The closest it ever came to a real confrontation with Blizzard was in 2006 when one of our customers managed to escalate his support ticket to the very president of Vivendi Games (who owned Blizzard Entertainment at the time). The customer was an angry father acting on behalf of his son whose Diablo 2 character had expired. We had power leveled this character for him after which he had refrained from playing it which is why it expired. The father blamed us of course, blowing his horn about how we had sold a bum deal. The father was in touch with all parties and copied in all responses in the growing email correspondence. Luckily, the president stopped the father in his tracks by declaring that he was the escalation point of everything concerning the game and that the power leveling of the character had nothing to do with its expiry which was completely in accordance with Blizzard’s terms of use. He was also quick to point out that I was wrong in claiming that the validity of real world trading had been established in court. It had never been established. He was probably right, but it matters not. A business does not need validation in court to be legal. It needs invalidation in court to be illegal. How the father ever managed to get his ticket escalated to the president of Vivendi games is beyond me. This father was a special father and we could all learn something from him when it comes to dealing with customer service representatives.

So Diablo 2 never stirred up much trouble. Runescape, on the other hand, was a whole different ball game. Initally we only got our gold carrying characters banned and only if they were fresh out of the beginner’s tutorial. However, things soon took a turn for the worse in 2006. First we got evicted from our host due to pressure from Jagex. It was a small hosting company and the owner did not think twice before throwing us out. He did not want no trouble and when the big guys came knocking on the door he gave in like the coward he was. He did let us pack our things and leave in good order though which is more than our next host let us do.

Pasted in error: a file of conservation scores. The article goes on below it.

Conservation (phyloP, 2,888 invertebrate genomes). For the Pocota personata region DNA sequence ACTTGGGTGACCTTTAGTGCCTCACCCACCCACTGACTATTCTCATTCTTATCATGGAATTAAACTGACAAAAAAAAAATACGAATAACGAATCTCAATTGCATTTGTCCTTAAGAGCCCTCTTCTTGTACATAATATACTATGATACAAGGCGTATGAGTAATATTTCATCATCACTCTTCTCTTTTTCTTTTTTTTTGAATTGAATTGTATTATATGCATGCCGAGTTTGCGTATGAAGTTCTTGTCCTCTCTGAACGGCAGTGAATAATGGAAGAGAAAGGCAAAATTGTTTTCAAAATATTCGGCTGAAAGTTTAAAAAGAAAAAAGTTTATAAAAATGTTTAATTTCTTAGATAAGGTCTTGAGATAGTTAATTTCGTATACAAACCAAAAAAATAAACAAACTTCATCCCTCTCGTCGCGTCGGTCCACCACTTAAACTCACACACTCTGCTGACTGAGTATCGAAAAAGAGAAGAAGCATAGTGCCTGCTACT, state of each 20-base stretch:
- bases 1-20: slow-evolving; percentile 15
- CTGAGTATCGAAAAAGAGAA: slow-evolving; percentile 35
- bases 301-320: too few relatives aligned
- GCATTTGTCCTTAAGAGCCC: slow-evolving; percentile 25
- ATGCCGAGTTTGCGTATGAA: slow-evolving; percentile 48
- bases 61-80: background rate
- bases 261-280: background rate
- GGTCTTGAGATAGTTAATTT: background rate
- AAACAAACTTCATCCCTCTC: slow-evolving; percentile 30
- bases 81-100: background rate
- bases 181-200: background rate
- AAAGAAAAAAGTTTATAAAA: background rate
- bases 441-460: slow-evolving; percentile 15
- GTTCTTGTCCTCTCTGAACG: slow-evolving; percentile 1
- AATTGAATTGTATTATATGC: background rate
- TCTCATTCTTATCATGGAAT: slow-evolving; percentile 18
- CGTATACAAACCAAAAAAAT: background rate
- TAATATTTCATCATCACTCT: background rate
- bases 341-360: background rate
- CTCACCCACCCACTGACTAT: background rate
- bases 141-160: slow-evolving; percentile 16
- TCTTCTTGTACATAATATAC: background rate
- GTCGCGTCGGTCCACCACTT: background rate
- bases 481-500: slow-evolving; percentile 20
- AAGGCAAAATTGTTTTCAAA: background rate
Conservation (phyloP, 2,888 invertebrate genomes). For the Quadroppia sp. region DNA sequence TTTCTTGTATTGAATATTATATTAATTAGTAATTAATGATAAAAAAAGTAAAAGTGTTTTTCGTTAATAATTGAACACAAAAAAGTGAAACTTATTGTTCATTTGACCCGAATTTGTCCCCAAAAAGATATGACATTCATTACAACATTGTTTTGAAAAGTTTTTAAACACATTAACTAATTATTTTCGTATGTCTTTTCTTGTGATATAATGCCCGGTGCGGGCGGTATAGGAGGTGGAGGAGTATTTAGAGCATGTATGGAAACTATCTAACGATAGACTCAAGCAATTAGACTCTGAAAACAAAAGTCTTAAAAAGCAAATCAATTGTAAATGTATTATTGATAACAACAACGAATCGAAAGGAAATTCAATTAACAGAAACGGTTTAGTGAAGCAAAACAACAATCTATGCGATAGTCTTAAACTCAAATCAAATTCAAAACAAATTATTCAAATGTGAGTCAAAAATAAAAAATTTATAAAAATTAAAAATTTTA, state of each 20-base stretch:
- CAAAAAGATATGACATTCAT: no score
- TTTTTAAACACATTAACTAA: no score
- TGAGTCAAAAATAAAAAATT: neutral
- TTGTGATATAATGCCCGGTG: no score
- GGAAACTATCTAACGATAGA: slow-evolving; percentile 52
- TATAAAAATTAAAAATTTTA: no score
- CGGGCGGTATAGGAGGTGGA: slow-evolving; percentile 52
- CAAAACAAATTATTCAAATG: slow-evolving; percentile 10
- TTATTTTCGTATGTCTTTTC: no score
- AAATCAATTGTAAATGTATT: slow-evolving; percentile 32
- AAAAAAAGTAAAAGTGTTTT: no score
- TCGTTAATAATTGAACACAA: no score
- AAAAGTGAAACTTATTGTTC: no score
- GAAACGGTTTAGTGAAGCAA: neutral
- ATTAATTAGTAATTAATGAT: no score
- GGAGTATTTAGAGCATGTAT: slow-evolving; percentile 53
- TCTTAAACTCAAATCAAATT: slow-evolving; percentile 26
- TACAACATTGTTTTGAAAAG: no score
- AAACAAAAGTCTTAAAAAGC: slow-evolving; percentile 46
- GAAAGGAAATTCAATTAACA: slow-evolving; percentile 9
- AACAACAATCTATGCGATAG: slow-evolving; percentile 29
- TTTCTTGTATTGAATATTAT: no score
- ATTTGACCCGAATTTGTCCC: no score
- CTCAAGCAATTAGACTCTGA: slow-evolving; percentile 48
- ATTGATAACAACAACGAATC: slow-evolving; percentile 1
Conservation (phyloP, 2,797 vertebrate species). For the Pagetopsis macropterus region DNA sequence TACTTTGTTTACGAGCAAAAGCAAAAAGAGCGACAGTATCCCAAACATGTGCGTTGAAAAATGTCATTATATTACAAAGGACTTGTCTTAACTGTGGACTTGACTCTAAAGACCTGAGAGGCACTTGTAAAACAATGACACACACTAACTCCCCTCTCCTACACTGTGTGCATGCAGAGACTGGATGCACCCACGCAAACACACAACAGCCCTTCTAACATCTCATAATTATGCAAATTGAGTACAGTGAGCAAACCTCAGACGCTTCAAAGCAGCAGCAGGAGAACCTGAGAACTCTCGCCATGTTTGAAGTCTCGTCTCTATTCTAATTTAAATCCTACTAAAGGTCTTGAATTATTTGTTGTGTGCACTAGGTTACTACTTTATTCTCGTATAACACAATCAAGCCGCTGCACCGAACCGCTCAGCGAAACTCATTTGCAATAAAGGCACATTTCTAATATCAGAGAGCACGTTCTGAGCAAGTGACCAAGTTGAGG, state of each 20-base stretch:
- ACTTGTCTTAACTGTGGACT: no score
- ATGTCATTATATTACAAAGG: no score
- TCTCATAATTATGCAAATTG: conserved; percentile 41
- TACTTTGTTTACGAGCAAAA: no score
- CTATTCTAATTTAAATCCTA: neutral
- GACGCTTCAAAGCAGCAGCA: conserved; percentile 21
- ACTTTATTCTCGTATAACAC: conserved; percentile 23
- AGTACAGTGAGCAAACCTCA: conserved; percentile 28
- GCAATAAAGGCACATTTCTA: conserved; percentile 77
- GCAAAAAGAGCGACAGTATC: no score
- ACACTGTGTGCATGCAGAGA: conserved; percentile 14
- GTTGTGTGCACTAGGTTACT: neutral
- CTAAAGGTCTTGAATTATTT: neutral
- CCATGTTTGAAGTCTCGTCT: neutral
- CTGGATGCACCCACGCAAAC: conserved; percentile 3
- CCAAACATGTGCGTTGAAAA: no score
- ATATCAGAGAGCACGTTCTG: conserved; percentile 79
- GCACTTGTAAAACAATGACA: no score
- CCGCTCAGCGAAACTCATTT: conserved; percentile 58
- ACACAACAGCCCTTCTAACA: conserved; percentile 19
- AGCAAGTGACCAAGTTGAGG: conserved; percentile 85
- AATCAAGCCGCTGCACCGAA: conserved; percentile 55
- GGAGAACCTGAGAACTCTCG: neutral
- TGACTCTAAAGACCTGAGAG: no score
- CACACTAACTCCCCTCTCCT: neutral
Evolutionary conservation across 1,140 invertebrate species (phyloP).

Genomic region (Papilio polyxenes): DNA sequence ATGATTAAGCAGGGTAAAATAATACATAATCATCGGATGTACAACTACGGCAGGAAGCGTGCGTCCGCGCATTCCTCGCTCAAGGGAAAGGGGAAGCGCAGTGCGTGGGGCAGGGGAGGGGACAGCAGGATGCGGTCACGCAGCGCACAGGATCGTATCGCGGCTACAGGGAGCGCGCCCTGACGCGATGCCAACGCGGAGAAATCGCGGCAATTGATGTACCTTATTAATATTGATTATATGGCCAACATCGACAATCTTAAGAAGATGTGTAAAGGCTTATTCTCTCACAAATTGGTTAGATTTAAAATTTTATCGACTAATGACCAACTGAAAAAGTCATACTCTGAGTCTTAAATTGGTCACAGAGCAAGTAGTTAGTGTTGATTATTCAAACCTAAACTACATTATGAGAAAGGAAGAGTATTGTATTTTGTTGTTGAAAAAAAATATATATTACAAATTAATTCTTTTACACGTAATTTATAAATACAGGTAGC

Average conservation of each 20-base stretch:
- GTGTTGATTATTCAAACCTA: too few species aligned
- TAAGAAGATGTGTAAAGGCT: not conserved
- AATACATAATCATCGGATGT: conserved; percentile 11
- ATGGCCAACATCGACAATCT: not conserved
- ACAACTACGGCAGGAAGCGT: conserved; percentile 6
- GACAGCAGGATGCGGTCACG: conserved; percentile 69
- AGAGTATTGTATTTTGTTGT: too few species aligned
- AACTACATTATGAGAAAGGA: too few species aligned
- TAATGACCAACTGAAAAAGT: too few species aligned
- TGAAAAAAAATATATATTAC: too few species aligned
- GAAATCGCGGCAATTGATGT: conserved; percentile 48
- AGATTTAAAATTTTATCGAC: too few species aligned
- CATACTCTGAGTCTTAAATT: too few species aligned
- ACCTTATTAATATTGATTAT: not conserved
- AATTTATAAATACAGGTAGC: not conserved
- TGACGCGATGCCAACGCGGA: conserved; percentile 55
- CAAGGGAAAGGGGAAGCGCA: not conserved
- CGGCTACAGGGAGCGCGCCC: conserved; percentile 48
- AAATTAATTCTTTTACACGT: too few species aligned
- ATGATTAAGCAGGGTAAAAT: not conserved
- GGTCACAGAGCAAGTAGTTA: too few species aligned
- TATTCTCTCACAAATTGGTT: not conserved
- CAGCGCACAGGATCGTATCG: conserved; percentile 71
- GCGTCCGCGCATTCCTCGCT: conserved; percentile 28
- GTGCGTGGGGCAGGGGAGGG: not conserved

We moved to and this was a very bad move. Jagex had set their eyes upon us, sank their teeth into our flesh, and were not about to let go. They quickly convinced that our business was illegal. bowed their heads and held our website hostage until we had verbally agreed to cease activity. Without ever consulting us of course. Just like that. Assholes. We also had some problems with a domain at godaddy. We used domains by proxy service and Jagex demanded to see account owner registration details. Every time someone demands this the domain owner is fined a significant amount of money. A completely ridiculous service. Domains by proxy that is.

After that we changed registrar to and hosting to which were two good moves. We never had any domain problems after that and the only remaining problem was the DMCA which Jagex resorted to after we moved to rackspace. To work around it we just removed all images of the Runescape items we were selling and changed the official Runescape logo to a custom one. Completely ridiculous. The services in themselves broke no law so they caught us on a technicality instead.

Annother issue we experienced during this time was massive credit card and PayPal account fraud. 95% of it was kids using their parents’ or relatives’ credit cards or bank accounts. Most of it was managable. However, we did receive a massive setback with a total reversal of 26K dollars from a single customer 9 months after the first transaction. We had asked customer to verify his PayPal seeing as this method had served us well in Diablo 2. However, Runecape was no Diablo 2. The player population was very young and a strong scammer mentality flourished among the players. After that reversal we decided to call all customers and make sure we were speaking to an adult before delivering anything.

At some point during all of this Jagex had sent us a cease and desist email and I was foolish enough to respond. This was probably the reason why they did not let go. I know for a fact that another Runescape gold site that never responded to the cease and desist letter never got any more trouble from Jagex. If my memory serves me right this cease and desist email was sent by the UK based lawfirm Adlex Solicitors acting on behalf of Jagex. Anyhow, we kept up our business running and did really well. We did very well in fact. We had a method of staying undetected in the game by masquerading our trades and doing duels for big transfers so we had not been banned for 5 months. But it was the calm before the storm.